The latest battle between New York’s preservationists and developers is being waged over a 1.5-acre parcel of jungle gym and soccer and baseball fields, known as the Marx Brothers Playground.
Preservationists say there is no question that the space is a park. The city parks department has maintained the lot, wedged between 96th and 97th Streets on Second Avenue, since 1947. The department’s leaf symbol adorns a plaque affixed to the gate.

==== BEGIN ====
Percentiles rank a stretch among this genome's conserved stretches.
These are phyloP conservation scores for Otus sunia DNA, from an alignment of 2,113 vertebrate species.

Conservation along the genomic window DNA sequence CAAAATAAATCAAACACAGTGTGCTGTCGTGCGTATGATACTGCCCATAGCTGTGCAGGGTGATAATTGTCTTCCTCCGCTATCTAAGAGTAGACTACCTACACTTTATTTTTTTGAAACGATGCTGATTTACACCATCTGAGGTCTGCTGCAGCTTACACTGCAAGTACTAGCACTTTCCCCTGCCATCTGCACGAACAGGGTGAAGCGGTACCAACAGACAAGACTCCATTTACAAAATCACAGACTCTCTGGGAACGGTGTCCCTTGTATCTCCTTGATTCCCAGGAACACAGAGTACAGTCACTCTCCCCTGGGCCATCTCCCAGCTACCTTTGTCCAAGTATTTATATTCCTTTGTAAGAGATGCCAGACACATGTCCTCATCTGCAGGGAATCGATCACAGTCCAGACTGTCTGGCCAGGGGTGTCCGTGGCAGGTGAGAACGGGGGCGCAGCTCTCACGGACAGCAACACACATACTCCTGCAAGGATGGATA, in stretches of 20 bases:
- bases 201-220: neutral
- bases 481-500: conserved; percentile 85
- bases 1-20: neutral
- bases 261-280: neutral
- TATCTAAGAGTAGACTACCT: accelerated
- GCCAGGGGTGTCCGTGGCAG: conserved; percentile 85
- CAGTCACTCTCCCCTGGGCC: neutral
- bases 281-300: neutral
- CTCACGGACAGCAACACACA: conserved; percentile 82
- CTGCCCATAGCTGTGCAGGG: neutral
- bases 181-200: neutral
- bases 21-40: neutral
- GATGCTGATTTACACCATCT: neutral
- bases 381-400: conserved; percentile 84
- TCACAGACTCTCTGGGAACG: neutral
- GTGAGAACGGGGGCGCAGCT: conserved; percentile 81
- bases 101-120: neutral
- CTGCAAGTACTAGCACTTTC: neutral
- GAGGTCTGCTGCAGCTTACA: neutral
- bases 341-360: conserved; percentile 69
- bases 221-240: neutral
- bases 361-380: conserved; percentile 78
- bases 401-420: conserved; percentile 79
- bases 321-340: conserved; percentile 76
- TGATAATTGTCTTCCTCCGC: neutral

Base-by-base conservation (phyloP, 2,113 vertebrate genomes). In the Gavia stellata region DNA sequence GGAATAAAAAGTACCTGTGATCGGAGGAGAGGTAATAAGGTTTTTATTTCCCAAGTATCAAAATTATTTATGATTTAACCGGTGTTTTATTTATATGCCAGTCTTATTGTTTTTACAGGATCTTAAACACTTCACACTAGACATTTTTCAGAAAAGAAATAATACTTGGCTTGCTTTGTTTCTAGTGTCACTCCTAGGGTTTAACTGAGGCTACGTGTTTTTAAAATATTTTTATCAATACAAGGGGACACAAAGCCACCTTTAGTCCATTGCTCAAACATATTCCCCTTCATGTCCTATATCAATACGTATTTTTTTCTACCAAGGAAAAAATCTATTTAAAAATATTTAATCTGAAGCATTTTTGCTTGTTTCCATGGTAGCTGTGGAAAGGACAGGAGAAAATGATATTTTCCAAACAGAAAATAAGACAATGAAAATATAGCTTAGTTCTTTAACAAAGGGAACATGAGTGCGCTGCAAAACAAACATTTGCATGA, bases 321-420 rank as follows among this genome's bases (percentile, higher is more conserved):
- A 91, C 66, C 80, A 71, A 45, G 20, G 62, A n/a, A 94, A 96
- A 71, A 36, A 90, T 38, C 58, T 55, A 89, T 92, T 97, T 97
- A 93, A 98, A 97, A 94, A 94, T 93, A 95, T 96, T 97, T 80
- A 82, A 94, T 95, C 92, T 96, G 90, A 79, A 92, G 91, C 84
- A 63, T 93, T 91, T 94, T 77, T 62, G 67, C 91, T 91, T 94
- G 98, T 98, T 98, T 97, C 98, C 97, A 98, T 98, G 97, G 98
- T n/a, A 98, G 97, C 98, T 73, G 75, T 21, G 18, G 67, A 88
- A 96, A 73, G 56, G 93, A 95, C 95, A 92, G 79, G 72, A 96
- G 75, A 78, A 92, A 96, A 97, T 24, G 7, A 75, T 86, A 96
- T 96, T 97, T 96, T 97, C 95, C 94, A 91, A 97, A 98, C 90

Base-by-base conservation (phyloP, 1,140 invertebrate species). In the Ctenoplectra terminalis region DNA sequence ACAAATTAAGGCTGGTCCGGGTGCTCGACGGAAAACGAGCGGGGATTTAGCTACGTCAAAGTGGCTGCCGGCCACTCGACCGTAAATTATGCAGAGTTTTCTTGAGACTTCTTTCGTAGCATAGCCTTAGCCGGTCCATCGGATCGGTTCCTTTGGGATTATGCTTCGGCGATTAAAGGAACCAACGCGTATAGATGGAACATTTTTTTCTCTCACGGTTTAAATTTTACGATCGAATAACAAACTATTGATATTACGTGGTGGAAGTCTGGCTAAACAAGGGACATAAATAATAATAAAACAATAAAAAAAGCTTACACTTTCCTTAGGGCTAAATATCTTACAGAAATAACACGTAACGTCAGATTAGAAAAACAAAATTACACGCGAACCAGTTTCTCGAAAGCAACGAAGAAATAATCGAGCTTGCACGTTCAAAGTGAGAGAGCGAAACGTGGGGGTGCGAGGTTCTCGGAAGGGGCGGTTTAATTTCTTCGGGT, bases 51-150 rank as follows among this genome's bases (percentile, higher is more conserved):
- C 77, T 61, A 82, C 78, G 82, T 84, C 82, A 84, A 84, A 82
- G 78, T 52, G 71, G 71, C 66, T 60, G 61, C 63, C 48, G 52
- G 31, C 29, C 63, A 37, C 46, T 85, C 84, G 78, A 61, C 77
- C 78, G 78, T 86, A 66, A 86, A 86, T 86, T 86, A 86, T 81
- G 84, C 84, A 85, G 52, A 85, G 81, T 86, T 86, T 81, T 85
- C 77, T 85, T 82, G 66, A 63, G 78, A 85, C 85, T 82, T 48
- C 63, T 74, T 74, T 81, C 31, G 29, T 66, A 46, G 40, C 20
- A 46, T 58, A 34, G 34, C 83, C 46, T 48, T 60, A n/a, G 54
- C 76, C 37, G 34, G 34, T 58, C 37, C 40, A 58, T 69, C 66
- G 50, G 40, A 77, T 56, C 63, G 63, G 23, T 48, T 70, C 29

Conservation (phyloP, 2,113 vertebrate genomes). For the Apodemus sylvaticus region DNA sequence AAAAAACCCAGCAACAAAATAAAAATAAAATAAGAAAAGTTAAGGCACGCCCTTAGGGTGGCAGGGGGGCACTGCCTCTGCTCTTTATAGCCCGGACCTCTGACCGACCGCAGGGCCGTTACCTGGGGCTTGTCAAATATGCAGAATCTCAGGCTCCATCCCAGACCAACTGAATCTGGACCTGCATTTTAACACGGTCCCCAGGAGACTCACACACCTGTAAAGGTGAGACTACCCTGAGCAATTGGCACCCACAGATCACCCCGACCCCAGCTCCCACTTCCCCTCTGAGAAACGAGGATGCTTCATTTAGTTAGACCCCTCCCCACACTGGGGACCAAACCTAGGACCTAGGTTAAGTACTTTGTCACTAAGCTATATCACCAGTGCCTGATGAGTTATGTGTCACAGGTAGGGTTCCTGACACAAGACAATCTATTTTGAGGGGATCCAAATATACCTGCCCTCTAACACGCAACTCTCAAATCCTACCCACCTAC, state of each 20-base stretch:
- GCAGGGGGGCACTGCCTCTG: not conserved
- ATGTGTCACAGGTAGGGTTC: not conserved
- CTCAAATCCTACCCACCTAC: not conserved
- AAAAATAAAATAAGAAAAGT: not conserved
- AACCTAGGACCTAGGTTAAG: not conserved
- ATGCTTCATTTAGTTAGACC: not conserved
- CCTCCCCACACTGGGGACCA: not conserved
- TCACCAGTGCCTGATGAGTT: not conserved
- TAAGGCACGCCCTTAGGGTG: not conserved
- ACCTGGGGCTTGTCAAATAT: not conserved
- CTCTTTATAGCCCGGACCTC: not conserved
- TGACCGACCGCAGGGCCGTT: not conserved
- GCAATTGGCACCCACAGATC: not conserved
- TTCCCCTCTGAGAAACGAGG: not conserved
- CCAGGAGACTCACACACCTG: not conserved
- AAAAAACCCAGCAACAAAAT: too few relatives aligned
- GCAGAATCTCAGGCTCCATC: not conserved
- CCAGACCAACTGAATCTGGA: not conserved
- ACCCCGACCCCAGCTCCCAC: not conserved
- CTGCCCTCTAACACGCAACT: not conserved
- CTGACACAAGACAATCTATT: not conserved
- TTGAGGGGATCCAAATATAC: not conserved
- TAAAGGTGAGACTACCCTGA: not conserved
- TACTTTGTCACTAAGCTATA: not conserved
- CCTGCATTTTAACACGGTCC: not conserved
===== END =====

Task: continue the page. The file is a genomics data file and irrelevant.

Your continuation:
But city officials, who plan to partner with the developer AvalonBay to turn the site into a 68-story tower with school facilities, retail space and a mix of market-rate and affordable housing, insist the space is a playground.
That seemingly minor quibble of semantics is crucial. Parks require the State Legislature’s and the governor’s approval before they can be modified. Playgrounds do not.
Funny thing is that the Parks Dept's own website calls it a PARK.